Migrants' son says freedom of speech should not be freedom to abuse

NO FREEDOM TO OFFEND: Phil Mercieca grew up before the Anti Discrimination Act was introduced in 1975 and says it would be a mistake to repeal section 18C, which would open people up to racial abuse. Photo: JUDE KEOGH 0816jk18c2

NO FREEDOM TO OFFEND: Phil Mercieca grew up before the Anti Discrimination Act was introduced in 1975 and says it would be a mistake to repeal section 18C, which would open people up to racial abuse. Photo: JUDE KEOGH 0816jk18c2

A MAN from the Orange area who grew up in a migrant household in the 1950s and 60s says it would be a backwards step to remove part of the Anti Discrimination Act.

Phil Mercieca of Mullion Creek is speaking out to keep section 18C of the Anti Discrimination Act, which makes it an offence to commit an act to offend, insult, humiliate or intimidate someone because of their race or ethnicity.

His plea comes as Liberal Democratic Party Senator David Leyonhjelm renews his campaign to have the section repealed.

“Please don’t get rid of 18C, this is an attempt by some anglo Australians to destroy multiculturalism, 18C is the glue that makes multiculturalism work,” Mr Mercieca said.

A previous campaign to have the section repealed was rejected by the Coalition in 2014 following widespread opposition. 

Those opposed to the section say it curtails free speech however Mr Mercieca said his life improved when it was brought in and people had to stop using racially offensive language towards him.

“Why would you want freedom of abuse?” he asked.

“I lived in an Australia without section 18C of the Anti Discrimination Act and it wasn’t a very nice place, especially if you are the son of migrants.”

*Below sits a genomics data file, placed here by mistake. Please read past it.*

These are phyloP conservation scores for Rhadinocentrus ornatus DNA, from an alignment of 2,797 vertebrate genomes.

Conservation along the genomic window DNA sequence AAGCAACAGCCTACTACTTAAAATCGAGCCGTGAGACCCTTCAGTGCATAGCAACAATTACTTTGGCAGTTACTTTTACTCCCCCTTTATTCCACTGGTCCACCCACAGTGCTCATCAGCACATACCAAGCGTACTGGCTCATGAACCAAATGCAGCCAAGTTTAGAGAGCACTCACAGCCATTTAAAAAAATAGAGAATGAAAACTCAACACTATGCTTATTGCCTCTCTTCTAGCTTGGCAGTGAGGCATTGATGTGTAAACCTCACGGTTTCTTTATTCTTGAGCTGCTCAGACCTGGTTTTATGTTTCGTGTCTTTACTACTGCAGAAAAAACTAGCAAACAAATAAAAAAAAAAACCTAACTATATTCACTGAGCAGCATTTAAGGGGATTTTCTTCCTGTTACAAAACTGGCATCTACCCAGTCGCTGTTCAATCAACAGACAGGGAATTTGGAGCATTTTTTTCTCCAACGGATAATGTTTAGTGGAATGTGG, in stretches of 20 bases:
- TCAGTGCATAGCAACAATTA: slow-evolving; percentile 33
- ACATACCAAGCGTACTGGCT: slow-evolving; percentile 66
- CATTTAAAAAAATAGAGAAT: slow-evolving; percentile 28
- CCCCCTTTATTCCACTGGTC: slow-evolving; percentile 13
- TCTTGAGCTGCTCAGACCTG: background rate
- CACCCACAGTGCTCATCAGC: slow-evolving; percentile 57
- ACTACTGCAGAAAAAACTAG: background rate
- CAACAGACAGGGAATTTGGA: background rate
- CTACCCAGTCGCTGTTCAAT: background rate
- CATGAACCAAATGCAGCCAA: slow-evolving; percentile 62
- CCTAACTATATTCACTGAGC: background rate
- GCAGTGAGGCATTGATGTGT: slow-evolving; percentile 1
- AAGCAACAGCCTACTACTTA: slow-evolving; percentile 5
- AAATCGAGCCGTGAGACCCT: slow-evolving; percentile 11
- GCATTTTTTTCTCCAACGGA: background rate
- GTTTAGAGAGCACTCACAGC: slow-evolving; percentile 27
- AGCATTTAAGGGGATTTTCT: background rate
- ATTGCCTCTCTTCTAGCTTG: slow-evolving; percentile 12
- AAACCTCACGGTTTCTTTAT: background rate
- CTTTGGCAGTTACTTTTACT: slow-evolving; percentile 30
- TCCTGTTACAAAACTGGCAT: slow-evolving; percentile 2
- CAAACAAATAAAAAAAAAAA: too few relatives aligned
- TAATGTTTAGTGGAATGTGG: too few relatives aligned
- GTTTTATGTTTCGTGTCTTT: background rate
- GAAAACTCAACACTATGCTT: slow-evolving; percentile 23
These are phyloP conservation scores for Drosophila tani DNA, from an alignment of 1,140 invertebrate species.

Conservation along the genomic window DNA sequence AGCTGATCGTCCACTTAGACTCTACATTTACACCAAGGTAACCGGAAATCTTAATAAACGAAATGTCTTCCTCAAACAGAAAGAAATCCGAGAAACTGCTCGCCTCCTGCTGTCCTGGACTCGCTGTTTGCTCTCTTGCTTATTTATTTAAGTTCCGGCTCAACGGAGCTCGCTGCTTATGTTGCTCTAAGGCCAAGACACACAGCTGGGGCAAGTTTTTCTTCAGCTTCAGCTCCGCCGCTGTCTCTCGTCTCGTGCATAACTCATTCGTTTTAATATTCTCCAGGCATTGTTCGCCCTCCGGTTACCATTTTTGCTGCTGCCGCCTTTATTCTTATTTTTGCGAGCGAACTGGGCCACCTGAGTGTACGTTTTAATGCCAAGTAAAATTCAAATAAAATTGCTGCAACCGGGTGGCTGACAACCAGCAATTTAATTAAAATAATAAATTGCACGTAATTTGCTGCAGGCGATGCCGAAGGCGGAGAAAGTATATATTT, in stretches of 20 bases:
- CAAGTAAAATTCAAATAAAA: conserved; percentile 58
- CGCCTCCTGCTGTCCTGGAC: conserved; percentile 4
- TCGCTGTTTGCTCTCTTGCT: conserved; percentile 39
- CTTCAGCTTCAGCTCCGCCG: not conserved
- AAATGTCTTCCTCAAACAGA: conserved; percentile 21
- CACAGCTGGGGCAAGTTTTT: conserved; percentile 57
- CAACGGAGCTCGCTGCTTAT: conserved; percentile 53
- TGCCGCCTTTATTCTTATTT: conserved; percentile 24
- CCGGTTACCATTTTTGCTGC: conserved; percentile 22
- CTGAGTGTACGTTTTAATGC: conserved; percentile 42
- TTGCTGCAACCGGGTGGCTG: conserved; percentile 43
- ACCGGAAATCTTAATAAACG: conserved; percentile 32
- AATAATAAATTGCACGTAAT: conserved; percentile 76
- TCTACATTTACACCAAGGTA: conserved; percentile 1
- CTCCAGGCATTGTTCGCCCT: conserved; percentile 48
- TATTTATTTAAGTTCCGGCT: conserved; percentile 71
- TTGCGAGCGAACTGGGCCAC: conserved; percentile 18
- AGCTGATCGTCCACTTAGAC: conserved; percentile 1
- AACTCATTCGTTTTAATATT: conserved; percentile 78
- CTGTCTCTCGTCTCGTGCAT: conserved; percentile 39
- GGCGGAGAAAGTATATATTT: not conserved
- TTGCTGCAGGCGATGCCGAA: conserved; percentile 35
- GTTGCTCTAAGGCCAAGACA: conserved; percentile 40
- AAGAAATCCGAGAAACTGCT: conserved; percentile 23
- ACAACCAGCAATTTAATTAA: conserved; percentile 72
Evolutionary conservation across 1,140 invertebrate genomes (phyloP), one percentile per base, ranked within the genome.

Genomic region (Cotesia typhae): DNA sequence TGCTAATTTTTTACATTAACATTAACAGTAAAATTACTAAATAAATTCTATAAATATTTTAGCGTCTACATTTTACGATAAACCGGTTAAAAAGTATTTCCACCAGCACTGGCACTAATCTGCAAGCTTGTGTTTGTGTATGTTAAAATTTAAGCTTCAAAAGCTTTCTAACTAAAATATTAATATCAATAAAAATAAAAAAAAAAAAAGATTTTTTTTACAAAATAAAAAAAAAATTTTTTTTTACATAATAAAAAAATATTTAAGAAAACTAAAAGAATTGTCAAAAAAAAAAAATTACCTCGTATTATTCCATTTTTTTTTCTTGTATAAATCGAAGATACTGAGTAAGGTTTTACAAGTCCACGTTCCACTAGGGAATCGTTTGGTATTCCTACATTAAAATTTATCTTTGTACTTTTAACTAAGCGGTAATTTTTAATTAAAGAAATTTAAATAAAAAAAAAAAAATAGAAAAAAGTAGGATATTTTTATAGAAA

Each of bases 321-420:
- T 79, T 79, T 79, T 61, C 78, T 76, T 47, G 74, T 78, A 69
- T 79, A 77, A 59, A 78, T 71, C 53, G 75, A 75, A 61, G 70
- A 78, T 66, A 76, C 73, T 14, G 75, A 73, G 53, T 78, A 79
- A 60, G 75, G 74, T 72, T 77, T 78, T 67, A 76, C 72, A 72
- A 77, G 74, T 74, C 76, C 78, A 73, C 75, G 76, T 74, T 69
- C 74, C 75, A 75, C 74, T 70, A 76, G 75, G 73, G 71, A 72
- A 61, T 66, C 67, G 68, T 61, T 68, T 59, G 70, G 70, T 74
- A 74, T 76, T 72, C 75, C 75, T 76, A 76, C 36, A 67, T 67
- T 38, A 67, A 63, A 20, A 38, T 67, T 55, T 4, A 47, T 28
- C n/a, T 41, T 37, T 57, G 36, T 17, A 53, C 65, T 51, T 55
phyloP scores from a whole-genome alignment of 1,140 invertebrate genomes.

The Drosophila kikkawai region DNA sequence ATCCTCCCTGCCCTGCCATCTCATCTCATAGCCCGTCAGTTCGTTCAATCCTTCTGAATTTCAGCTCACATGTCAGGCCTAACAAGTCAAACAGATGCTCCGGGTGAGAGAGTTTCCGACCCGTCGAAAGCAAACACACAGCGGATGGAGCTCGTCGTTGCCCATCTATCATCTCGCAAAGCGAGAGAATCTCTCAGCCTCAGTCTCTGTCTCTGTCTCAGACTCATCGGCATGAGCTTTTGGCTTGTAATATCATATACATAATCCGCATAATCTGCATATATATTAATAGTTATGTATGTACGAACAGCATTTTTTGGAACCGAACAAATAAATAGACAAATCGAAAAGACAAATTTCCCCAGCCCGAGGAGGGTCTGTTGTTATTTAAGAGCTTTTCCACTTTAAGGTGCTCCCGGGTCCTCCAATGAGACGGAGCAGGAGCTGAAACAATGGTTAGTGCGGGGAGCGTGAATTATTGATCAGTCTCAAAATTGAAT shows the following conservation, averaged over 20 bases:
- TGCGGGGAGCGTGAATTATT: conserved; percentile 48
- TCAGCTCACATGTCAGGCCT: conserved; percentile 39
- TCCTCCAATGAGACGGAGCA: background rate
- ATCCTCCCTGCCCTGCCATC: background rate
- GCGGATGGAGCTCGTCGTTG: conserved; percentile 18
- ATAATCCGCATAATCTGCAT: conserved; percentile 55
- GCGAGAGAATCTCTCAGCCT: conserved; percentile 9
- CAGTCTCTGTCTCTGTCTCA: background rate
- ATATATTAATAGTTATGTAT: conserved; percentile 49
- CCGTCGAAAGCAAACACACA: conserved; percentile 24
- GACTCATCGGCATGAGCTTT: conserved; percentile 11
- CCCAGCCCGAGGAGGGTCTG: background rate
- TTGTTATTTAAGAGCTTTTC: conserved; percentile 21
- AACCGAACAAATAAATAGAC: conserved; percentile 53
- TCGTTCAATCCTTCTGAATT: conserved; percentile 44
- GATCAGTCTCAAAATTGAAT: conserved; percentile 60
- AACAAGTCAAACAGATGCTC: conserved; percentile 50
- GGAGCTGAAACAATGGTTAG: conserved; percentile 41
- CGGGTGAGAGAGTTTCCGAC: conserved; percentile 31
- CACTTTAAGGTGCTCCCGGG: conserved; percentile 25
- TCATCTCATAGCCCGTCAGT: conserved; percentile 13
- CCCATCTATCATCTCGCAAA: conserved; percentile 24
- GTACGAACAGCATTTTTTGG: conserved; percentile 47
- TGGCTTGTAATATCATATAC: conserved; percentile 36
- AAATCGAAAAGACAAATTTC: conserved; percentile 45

Mr Mercieca’s Italian mother was pregnant with him when she arrived in Australia on April 1, 1955 and his father came from Malta.

“I grew up in Newtown when it was a slum, not like it is now,” he said.

He said there were a lot of migrants in the area but racial discrimination was rife until the Anti Discrimination Act was introduced in 1975.

“Back in the 1960s we had to put up with ignorant and mostly illiterate Australians calling us names for just existing, they never talked to you but said you were not integrating when they have never met you, but we were integrating,” he said.

“You couldn’t walk up the street without being abused, people would take the liberty to inform you about your race, it was horrid.”

He said in once instance he glanced at a girl to avoid colliding with her on the footpath and received abuse in response.

“She called me a filthy dirty wog, it was horrid,” Mr Mercieca said.

“They say it is up to you not to get offended but how do you not get offended when you are abused by strangers. 

“All my siblings and I married anglo Australians. My first wife and I were abused for interracial marriage and our children called mongrel bred.”

He said race was even used by teachers at school to prevent him from playing sports such as cricket. 

“We were called grease wogs because we used olive oil when they were eating lard on toast.”

Central Western Daily